Local stakeholders have urged officials to reconsider participating in Summer EBT, noting federal enrollment requirements are less difficult in the first year. Roughly one in four children in the state live in poverty, compared to 17% nationally.
The Mississippi Department of Human Services, which oversees SNAP, informed the Mississippi Department of Education that it does not have the personnel to manage the Summer EBT program.
“Mississippi declined to participate at the direction of Governor Reeves because it was originally intended to be a temporary pandemic-era program,” Gov. Tate Reeves’ press secretary told Mississippi Clarion Ledger.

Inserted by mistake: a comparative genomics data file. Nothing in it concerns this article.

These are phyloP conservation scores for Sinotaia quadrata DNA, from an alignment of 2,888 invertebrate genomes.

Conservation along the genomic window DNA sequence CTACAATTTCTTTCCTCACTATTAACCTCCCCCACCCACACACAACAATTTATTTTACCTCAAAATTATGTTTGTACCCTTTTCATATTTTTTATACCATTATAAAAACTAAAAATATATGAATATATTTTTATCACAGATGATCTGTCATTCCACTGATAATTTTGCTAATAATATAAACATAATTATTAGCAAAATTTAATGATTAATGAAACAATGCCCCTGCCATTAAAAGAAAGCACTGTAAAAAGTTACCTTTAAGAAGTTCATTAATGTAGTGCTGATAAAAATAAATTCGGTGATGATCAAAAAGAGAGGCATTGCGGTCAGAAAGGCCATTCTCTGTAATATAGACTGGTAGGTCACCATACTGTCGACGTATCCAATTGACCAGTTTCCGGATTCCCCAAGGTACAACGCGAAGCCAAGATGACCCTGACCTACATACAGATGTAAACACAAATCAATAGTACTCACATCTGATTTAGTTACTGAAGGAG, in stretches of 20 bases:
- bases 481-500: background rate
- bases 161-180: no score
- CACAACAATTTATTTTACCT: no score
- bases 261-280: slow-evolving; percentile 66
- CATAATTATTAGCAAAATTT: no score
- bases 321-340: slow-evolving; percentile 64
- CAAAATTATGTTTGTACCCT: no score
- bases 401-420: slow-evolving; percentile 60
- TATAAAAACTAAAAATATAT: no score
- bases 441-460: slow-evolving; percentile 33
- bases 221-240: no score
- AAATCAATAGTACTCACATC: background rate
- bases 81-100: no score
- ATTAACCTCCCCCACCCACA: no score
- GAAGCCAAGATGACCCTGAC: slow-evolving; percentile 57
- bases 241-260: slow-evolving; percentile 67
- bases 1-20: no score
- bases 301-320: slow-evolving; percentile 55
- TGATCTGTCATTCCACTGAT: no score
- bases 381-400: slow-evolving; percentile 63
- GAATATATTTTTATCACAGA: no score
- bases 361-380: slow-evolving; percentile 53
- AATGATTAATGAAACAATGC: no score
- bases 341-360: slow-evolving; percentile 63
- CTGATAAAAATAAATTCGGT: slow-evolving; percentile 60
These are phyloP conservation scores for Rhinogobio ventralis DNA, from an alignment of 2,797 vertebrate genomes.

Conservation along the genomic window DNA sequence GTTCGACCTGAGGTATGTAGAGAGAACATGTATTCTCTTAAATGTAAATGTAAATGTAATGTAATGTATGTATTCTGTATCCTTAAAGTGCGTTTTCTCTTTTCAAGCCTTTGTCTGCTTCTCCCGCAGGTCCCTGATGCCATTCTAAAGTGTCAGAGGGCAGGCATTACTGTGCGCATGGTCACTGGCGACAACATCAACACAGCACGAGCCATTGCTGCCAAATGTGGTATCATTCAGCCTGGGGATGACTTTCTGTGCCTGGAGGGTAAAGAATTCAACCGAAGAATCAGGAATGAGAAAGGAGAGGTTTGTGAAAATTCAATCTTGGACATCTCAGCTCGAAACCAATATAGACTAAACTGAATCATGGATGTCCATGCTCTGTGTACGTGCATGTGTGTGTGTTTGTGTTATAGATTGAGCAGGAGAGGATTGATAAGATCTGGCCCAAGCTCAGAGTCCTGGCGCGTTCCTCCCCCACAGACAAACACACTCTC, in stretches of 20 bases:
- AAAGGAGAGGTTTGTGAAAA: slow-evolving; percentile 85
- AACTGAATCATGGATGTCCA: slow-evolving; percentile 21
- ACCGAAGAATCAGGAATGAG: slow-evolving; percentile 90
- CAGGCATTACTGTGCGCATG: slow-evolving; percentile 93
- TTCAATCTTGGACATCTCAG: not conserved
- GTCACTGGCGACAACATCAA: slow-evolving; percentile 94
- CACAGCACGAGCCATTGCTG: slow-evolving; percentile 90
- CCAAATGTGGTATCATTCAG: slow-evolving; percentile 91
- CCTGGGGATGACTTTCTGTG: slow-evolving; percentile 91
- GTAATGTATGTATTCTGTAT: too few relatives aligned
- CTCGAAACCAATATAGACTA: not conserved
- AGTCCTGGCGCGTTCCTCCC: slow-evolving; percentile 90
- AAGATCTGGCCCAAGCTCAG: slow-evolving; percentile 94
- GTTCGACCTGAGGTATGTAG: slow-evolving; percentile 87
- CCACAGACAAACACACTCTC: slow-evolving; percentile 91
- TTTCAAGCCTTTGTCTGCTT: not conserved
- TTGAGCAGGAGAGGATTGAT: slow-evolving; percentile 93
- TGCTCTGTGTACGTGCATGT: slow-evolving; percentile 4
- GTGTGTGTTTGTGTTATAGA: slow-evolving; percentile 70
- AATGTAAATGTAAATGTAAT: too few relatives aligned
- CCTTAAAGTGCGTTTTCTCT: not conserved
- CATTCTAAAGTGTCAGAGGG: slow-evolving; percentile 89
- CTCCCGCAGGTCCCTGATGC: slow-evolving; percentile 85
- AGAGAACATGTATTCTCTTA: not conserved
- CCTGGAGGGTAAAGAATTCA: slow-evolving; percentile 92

Reeves added that he decided against participating in Summer EBT to protect Mississippi from "attempts to expand the welfare state."
Officials said Nebraska will not participate in Summer EBT, which would cost the state roughly $300,000 annually in administrative costs, the Lincoln Journal Star reported.
“In the end, I fundamentally believe that we solve the problem, and I don’t believe in welfare,” Nebraska Gov. Jim Pillen told the outlet. Nebraska, however, will continue taking part in a different federal program, called the Summer Food Service Program, which combines programming — like reading, physical activity and nutrition education — with food assistance.
“We just want to make sure that they’re out. They’re at church camps. They’re at schools. They’re at 4-H. And we’ll take care of them at all of the places that they’re at, so that they’re out amongst (other people) and not feeding a welfare system with food at home,” Pillen said.